• Recipients are more interested in announcements and event invitations than cancellations and reminders
  • Requests for donations are largely ignored
  • Frequently used word pairs (like thank you) have a significant impact on open rates
  • Capitalization helps (slightly)

What does this mean for brands? What impact does this study have on our review request subject lines? Let’s take a look at several review request subject lines you can use in your email review requests.

1. Review request subject lines that create curiosity/mystique

1. {Customer name}, {negative reviewer name} said some really nasty things about us…

2. {Customer name}, {negative reviewer name} says this is the worst thing about us…

3. {Customer name}, you’ve always been the best at…

4. {Customer name}, do you disagree with {negative reviewer name}?

5. {Customer name}, what if we decided to add this to our {service}?

6. So {Customer name}, {negative reviewer} says we need {xyz}. Do you agree?

7. {Customer name} can you help? {Negative reviewer name} accused us of…

8. {Customer name}, is it a mistake to add this to our {service}?

9. {Customer name}, would this make our {service} better for you?

10. {Customer name}, {reviewer name} says you want this. Are they right?

Did it work? Aren’t you curious as to who this {reviewer name} is in the templates?

Curiosity is an attractor.

As people, we’re naturally curious about unanswered questions. We obsess over secrets, and we focus on solving puzzles. These subject lines feed a reviewer’s curiosity and need for novelty.

Answer their questions. 

If you lead with curiosity, satisfy their need in the email like this:

Subject: [Customer name], you’ve always been the best at…

[Customer name],

You’ve always been the best at giving it to us straight. Right now, we need your help. A reviewer by the name of [reviewer name] thinks we’re kind of the worst.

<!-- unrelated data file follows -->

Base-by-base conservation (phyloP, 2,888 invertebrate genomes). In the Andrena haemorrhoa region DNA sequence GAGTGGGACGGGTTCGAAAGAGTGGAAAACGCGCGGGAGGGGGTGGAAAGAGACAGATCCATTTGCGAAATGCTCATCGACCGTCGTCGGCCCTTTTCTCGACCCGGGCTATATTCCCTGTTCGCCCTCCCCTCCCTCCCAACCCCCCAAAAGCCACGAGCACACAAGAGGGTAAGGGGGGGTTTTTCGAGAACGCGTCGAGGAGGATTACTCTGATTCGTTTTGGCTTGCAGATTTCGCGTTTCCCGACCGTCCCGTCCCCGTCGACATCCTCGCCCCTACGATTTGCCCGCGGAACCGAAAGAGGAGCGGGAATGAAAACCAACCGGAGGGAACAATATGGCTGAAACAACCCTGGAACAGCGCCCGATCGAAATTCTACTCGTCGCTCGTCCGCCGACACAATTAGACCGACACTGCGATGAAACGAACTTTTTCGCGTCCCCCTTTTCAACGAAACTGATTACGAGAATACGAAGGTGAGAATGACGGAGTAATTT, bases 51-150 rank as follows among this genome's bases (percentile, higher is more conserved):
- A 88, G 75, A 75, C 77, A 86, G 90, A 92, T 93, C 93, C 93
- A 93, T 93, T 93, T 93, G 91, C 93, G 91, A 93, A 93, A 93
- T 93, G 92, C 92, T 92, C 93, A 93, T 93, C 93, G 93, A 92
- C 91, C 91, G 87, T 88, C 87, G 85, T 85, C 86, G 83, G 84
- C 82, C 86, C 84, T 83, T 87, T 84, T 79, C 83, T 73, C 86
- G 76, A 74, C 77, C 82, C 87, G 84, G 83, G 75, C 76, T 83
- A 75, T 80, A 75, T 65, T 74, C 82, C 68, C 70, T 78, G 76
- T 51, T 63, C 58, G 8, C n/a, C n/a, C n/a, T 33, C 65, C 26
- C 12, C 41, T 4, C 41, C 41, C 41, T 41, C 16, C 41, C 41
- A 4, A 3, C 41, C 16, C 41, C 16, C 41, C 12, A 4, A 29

He said some pretty bad things (about us).

So here’s where you come in. Is [reviewer name] right about us? We’ve worked with you for [#] years, and it seems you’ve always been happy, but maybe I’m missing something.

Would you share your story?

[Button with a link to the specific review site or a review funnel link

[Your name]

See how I maintain the scent of that subject line in the body of the email? That’s what you’ll want to do if you decide to use mystique to trigger a response.

2. Review request subject lines that create action/alarm

11. {Customer name}, {reviewer name} says you should avoid us at all costs!

12. “It’s almost impossible to reach you.”

13. “You’re ripping people off.”

14. “This is the worst I’ve ever had in my life!”

15. “{Customer name}, I’ve had better than you…”

16. “You’re nothing but a dirty scammer…”

17. “I’d give them zero stars if I could.”

18.I have mixed feelings about this place.”

19. “They’re not bad, but they’re not good either.”

20. “{Customer name}, the owner of {business} is a horrible person.”

Can you feel the nervousness and tension behind these subject lines? What’s going on here? Why would anyone use these subject lines to attract attention? Where did they even come from?

They come from your negative reviews.

Here’s how it works:

Step 1. You take snippets or excerpts from your negative reviews. Use excerpts that are broad, generic or extreme. Avoid using excerpts that show specificity or a known failure on your part (if you’ve screwed up, there’s no need to draw attention to it).

Step 2. You turn them into alarming subject lines. Be sure to add the quote from the reviewer so your recipients have context and understand what you’re trying to say.

Step 3.You send them to your happiest, most satisfied customers/clients. 

But when?

When do you send these out? You send these alarm triggering subject lines out at two distinct moments. 

1. Right after you’ve wowed a customer/client

2. To known loyalists, customers who love, admire and trust your company 

That’s how you minimize risk.

Doing this accomplishes several important things. It grabs your customer’s attention immediately. It motivates them to take action quickly on your behalf.

3. Review request subject lines that are direct and trustworthy

21. What do you think about the subtle changes to our {product}?

22. Hey {Customer name}, are you willing to be radically honest with us?

23. {Customer name}, what do you think we should change about {service}?

24. Hi {Customer name}, can we ask you {#} questions? Takes {#} min.

25. {Customer name}, what can we do to earn a review from you?

26. {Customer name}, Did we earn your trust?

27. {Customer name}, what should we fix/keep doing?

28. They said: “{Quote from a negative review.}” Are they right?

29. They said: “{Quote from a positive review.}” Do you agree?

30. {Customer name}, would you work with us again?

These review request subject lines are open, direct and sincere. They act as skilled generalists. They’re able to generate the interest you need from apathetic yet open-minded reviewers.